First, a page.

TAMPA, Fla. — Apogeo Space, an Italian venture with plans for nearly 100 tiny satellites for connecting remote monitoring devices, said June 5 it had signed a deal to deploy nine picosatellites next year with an orbital transfer vehicle (OTV) from Momentus.

The satellites are due to launch on a Vigoride tug slated to join the SpaceX Falcon 9 Transporter-10 rideshare mission in February to low Earth orbit.

Momentus declined to disclose other customer details about the mission. The California-based company is currently preparing for Vigoride-7, its fourth OTV launch that is slated to join a Falcon 9 rideshare in October.

Apogeo’s first batch of nine operational satellites is set to fly on this October mission, according to CEO Guido Parissenti, using an OTV from Italy-based D-Orbit.

While the eight-year-old connectivity venture has a multi-launch agreement with D-Orbit, Parissenti said it is in talks with multiple launch providers over plans to deploy a total 96 satellites built in-house by 2027.

Apogeo used a Russian Soyuz 2.1 rocket to launch its first Flexible Experimental Embedded Satellite (FEES) demonstrator in 2021. 

A second test satellite (FEES2) was deployed from the International Space Station in early 2022 after being delivered by SpaceX. 

These two demonstrators had a volume of 10 x 10 x 3 centimeters and a mass of 300 grams.

The operational satellites would be 1/3U, or a third of the size of a 10 x 10 x 10-centimeter cubesat.

Using very high frequency (VHF) band spectrum, Apogeo plans to use its network of tiny satellites to connect low-power, battery-powered devices outside of terrestrial network coverage. 

The low bandwidth services would seek to meet demand for data monitoring applications in the agriculture, oil & gas, and wildlife industries in particular.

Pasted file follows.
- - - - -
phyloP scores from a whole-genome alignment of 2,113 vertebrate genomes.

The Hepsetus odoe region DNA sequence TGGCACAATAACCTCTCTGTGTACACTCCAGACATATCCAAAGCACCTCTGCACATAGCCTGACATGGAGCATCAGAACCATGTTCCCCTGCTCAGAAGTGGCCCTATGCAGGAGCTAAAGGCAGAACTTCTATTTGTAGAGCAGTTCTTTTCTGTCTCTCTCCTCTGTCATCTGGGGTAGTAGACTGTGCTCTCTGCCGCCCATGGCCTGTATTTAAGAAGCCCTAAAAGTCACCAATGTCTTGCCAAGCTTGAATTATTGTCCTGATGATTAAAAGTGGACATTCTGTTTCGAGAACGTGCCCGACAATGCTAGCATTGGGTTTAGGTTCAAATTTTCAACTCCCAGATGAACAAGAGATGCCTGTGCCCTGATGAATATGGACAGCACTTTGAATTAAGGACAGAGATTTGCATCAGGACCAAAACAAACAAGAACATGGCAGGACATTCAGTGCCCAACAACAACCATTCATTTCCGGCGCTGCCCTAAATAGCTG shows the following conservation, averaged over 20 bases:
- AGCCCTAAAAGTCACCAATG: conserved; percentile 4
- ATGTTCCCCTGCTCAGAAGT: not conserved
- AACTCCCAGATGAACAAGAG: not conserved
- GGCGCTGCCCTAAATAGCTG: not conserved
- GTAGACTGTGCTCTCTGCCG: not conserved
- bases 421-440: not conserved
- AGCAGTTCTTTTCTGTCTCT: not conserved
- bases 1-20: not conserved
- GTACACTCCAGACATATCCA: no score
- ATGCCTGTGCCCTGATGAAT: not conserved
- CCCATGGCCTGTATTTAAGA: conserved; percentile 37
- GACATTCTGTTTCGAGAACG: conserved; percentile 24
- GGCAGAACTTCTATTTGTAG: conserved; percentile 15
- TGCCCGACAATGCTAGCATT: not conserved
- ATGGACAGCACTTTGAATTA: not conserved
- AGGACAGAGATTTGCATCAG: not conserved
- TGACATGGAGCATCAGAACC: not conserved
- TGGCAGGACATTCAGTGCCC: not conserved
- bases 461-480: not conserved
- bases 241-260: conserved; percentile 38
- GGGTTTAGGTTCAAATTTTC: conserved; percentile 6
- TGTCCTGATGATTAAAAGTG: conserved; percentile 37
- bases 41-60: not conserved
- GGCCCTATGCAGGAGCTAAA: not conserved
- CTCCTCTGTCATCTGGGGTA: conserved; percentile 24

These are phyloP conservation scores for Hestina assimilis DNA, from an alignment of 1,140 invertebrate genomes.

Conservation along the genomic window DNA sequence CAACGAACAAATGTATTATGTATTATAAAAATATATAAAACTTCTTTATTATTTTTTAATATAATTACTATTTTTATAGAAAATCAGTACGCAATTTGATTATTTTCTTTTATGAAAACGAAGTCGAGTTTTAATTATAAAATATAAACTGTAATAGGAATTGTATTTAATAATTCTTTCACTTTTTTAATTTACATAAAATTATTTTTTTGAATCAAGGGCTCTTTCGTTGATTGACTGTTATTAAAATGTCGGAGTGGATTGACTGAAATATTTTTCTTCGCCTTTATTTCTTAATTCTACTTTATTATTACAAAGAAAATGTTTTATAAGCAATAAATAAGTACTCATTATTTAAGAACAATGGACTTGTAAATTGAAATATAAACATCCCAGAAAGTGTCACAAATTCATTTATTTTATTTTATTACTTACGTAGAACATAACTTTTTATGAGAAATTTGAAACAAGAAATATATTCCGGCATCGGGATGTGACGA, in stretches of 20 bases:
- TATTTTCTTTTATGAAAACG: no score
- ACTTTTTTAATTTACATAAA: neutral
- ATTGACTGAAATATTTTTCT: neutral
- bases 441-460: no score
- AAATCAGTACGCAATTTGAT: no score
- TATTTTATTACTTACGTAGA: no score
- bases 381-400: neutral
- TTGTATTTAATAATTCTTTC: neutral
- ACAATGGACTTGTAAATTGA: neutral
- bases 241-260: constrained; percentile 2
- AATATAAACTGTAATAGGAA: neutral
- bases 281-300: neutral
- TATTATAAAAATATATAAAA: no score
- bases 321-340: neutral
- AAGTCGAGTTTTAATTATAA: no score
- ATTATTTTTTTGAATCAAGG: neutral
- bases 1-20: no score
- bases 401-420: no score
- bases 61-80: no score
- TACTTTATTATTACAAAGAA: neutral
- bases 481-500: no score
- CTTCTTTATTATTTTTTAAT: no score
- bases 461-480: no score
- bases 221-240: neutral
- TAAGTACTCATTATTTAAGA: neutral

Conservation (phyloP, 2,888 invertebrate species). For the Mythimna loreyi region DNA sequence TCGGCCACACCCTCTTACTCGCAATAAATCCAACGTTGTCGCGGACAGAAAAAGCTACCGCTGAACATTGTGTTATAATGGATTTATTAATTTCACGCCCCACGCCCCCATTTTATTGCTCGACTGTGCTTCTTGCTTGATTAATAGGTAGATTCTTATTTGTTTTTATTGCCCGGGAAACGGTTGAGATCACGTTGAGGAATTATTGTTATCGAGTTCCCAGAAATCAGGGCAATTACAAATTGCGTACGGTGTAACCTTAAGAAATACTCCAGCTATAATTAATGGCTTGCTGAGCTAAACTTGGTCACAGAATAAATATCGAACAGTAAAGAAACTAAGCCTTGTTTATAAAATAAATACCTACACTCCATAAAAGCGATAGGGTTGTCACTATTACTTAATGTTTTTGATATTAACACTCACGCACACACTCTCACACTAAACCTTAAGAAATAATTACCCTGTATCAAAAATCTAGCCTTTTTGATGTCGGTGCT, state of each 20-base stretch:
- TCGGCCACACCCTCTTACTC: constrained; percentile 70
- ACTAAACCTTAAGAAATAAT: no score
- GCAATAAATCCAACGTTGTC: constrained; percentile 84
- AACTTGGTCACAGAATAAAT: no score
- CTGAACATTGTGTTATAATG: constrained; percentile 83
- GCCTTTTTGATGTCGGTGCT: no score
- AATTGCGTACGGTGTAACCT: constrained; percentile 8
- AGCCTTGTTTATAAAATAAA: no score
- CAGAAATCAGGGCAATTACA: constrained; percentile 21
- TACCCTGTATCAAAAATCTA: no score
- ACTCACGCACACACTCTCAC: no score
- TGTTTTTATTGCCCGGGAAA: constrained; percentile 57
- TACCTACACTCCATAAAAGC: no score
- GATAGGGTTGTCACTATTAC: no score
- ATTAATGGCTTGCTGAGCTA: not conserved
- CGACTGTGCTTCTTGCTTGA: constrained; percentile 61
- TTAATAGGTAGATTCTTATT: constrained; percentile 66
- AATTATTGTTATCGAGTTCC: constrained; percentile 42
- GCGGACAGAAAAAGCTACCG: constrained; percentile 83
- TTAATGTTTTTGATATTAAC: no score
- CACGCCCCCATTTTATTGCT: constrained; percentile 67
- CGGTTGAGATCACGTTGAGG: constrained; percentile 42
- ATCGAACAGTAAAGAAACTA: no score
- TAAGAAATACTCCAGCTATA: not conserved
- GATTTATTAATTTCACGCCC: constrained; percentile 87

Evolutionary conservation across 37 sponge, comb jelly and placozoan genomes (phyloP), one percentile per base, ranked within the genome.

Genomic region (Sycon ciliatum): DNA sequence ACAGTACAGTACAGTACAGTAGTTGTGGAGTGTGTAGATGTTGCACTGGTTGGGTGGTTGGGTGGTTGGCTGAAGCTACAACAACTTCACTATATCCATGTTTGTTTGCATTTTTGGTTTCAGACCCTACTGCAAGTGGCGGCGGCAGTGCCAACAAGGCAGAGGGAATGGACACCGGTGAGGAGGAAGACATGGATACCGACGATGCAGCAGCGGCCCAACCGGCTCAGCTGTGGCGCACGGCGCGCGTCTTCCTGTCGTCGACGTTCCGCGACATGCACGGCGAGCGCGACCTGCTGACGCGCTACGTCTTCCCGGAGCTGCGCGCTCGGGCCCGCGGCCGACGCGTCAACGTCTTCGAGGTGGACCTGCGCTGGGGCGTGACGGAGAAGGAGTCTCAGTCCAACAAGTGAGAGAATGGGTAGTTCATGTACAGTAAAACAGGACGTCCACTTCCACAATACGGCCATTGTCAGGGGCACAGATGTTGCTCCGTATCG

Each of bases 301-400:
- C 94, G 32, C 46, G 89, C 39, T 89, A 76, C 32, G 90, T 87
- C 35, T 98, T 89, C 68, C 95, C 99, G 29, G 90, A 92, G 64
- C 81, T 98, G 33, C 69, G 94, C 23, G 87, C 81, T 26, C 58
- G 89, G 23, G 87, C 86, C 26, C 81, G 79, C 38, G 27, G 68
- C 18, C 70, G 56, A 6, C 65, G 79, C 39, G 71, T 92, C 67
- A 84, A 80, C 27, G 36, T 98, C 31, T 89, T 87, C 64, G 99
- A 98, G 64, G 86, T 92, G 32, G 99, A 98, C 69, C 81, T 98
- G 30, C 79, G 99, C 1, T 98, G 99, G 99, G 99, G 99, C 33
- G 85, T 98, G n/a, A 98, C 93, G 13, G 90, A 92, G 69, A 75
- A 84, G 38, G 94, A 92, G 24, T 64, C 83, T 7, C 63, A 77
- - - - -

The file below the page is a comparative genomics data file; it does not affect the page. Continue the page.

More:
A network of 20 satellites would be enough to retrieve data from devices anywhere on the globe with a maximum 30-minute wait time, according to Apogeo, and the full constellation would enable continuous coverage.

The plans are similar to a network of picosatellites that Spanish startup FOSSA Systems is deploying, which is also using OTVs to deliver spacecraft to fine-tuned orbits.

Alongside small public financing for conducting feasibility studies, Parissenti said Apogeo has raised around five million euros ($5.4 million) for its plans to date, largely through an investment from Italian early-stage investment fund Primo Space.

Previously known as GP Advanced Projects, Apogeo was founded in 2015 as a space consultancy firm before pivoting to plans for its own constellation a year later.

Jason Rainbow writes about satellite telecom, space finance and commercial markets for SpaceNews. He has spent more than a decade covering the global space industry as a business journalist. Previously, he was Group Editor-in-Chief for Finance Information...